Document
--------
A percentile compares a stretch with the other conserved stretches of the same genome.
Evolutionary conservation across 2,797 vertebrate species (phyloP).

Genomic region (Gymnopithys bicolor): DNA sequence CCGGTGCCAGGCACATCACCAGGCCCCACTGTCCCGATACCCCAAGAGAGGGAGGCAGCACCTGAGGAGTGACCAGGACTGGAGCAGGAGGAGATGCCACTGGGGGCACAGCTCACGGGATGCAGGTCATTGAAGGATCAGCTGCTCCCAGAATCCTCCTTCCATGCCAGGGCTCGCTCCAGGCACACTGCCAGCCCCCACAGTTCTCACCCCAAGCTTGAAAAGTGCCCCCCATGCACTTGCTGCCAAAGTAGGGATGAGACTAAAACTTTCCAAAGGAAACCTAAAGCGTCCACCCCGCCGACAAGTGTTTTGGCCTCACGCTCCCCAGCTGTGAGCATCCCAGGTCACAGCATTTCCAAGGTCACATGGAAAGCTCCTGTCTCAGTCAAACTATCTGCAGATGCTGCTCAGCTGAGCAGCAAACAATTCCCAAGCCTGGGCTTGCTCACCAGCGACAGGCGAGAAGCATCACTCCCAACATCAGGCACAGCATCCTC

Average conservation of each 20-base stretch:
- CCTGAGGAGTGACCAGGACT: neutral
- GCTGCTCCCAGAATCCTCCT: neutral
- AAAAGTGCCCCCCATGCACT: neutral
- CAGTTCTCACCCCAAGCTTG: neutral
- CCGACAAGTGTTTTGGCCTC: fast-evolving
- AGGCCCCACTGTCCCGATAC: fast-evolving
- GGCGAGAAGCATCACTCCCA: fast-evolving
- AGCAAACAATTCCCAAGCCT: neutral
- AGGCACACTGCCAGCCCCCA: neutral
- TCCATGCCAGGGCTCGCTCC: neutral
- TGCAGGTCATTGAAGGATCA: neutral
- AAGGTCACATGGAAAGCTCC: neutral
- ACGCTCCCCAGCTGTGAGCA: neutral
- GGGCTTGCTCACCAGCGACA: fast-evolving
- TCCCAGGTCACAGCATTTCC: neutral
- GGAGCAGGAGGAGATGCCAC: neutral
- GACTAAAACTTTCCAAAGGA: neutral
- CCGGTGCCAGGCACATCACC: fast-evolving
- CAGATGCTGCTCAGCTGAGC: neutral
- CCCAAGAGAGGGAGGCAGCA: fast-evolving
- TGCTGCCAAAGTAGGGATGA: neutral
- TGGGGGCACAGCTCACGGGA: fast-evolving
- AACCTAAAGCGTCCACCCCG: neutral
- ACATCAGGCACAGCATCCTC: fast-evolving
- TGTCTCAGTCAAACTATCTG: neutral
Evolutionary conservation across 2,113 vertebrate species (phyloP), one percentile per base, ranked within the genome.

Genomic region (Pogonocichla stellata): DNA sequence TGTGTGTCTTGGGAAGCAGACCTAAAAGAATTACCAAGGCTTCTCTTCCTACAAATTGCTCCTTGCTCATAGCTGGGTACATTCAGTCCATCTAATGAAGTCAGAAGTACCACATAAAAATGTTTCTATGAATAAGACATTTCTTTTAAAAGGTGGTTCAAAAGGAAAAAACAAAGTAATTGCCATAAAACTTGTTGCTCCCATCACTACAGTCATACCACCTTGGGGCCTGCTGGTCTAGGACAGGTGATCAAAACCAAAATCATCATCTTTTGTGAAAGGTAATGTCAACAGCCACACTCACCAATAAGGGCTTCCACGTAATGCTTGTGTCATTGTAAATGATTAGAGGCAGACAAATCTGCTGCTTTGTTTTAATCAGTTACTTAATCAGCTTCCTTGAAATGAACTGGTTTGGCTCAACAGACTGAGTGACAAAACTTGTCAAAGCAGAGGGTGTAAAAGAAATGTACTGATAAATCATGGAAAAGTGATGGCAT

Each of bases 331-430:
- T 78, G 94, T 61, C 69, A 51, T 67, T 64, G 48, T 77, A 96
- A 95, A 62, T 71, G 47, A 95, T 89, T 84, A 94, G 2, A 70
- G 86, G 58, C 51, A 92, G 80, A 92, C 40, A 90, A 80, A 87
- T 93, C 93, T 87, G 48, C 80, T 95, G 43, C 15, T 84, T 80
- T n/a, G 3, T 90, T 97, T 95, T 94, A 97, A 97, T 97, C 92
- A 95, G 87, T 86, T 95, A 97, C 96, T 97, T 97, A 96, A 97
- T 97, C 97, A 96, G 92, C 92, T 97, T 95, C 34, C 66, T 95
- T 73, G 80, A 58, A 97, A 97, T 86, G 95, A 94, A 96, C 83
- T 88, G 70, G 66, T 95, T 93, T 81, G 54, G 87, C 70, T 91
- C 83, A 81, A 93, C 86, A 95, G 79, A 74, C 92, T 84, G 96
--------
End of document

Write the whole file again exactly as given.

A percentile compares a stretch with the other conserved stretches of the same genome.
Evolutionary conservation across 2,797 vertebrate species (phyloP).

Genomic region (Gymnopithys bicolor): DNA sequence CCGGTGCCAGGCACATCACCAGGCCCCACTGTCCCGATACCCCAAGAGAGGGAGGCAGCACCTGAGGAGTGACCAGGACTGGAGCAGGAGGAGATGCCACTGGGGGCACAGCTCACGGGATGCAGGTCATTGAAGGATCAGCTGCTCCCAGAATCCTCCTTCCATGCCAGGGCTCGCTCCAGGCACACTGCCAGCCCCCACAGTTCTCACCCCAAGCTTGAAAAGTGCCCCCCATGCACTTGCTGCCAAAGTAGGGATGAGACTAAAACTTTCCAAAGGAAACCTAAAGCGTCCACCCCGCCGACAAGTGTTTTGGCCTCACGCTCCCCAGCTGTGAGCATCCCAGGTCACAGCATTTCCAAGGTCACATGGAAAGCTCCTGTCTCAGTCAAACTATCTGCAGATGCTGCTCAGCTGAGCAGCAAACAATTCCCAAGCCTGGGCTTGCTCACCAGCGACAGGCGAGAAGCATCACTCCCAACATCAGGCACAGCATCCTC

Average conservation of each 20-base stretch:
- CCTGAGGAGTGACCAGGACT: neutral
- GCTGCTCCCAGAATCCTCCT: neutral
- AAAAGTGCCCCCCATGCACT: neutral
- CAGTTCTCACCCCAAGCTTG: neutral
- CCGACAAGTGTTTTGGCCTC: fast-evolving
- AGGCCCCACTGTCCCGATAC: fast-evolving
- GGCGAGAAGCATCACTCCCA: fast-evolving
- AGCAAACAATTCCCAAGCCT: neutral
- AGGCACACTGCCAGCCCCCA: neutral
- TCCATGCCAGGGCTCGCTCC: neutral
- TGCAGGTCATTGAAGGATCA: neutral
- AAGGTCACATGGAAAGCTCC: neutral
- ACGCTCCCCAGCTGTGAGCA: neutral
- GGGCTTGCTCACCAGCGACA: fast-evolving
- TCCCAGGTCACAGCATTTCC: neutral
- GGAGCAGGAGGAGATGCCAC: neutral
- GACTAAAACTTTCCAAAGGA: neutral
- CCGGTGCCAGGCACATCACC: fast-evolving
- CAGATGCTGCTCAGCTGAGC: neutral
- CCCAAGAGAGGGAGGCAGCA: fast-evolving
- TGCTGCCAAAGTAGGGATGA: neutral
- TGGGGGCACAGCTCACGGGA: fast-evolving
- AACCTAAAGCGTCCACCCCG: neutral
- ACATCAGGCACAGCATCCTC: fast-evolving
- TGTCTCAGTCAAACTATCTG: neutral
Evolutionary conservation across 2,113 vertebrate species (phyloP), one percentile per base, ranked within the genome.

Genomic region (Pogonocichla stellata): DNA sequence TGTGTGTCTTGGGAAGCAGACCTAAAAGAATTACCAAGGCTTCTCTTCCTACAAATTGCTCCTTGCTCATAGCTGGGTACATTCAGTCCATCTAATGAAGTCAGAAGTACCACATAAAAATGTTTCTATGAATAAGACATTTCTTTTAAAAGGTGGTTCAAAAGGAAAAAACAAAGTAATTGCCATAAAACTTGTTGCTCCCATCACTACAGTCATACCACCTTGGGGCCTGCTGGTCTAGGACAGGTGATCAAAACCAAAATCATCATCTTTTGTGAAAGGTAATGTCAACAGCCACACTCACCAATAAGGGCTTCCACGTAATGCTTGTGTCATTGTAAATGATTAGAGGCAGACAAATCTGCTGCTTTGTTTTAATCAGTTACTTAATCAGCTTCCTTGAAATGAACTGGTTTGGCTCAACAGACTGAGTGACAAAACTTGTCAAAGCAGAGGGTGTAAAAGAAATGTACTGATAAATCATGGAAAAGTGATGGCAT

Each of bases 331-430:
- T 78, G 94, T 61, C 69, A 51, T 67, T 64, G 48, T 77, A 96
- A 95, A 62, T 71, G 47, A 95, T 89, T 84, A 94, G 2, A 70
- G 86, G 58, C 51, A 92, G 80, A 92, C 40, A 90, A 80, A 87
- T 93, C 93, T 87, G 48, C 80, T 95, G 43, C 15, T 84, T 80
- T n/a, G 3, T 90, T 97, T 95, T 94, A 97, A 97, T 97, C 92
- A 95, G 87, T 86, T 95, A 97, C 96, T 97, T 97, A 96, A 97
- T 97, C 97, A 96, G 92, C 92, T 97, T 95, C 34, C 66, T 95
- T 73, G 80, A 58, A 97, A 97, T 86, G 95, A 94, A 96, C 83
- T 88, G 70, G 66, T 95, T 93, T 81, G 54, G 87, C 70, T 91
- C 83, A 81, A 93, C 86, A 95, G 79, A 74, C 92, T 84, G 96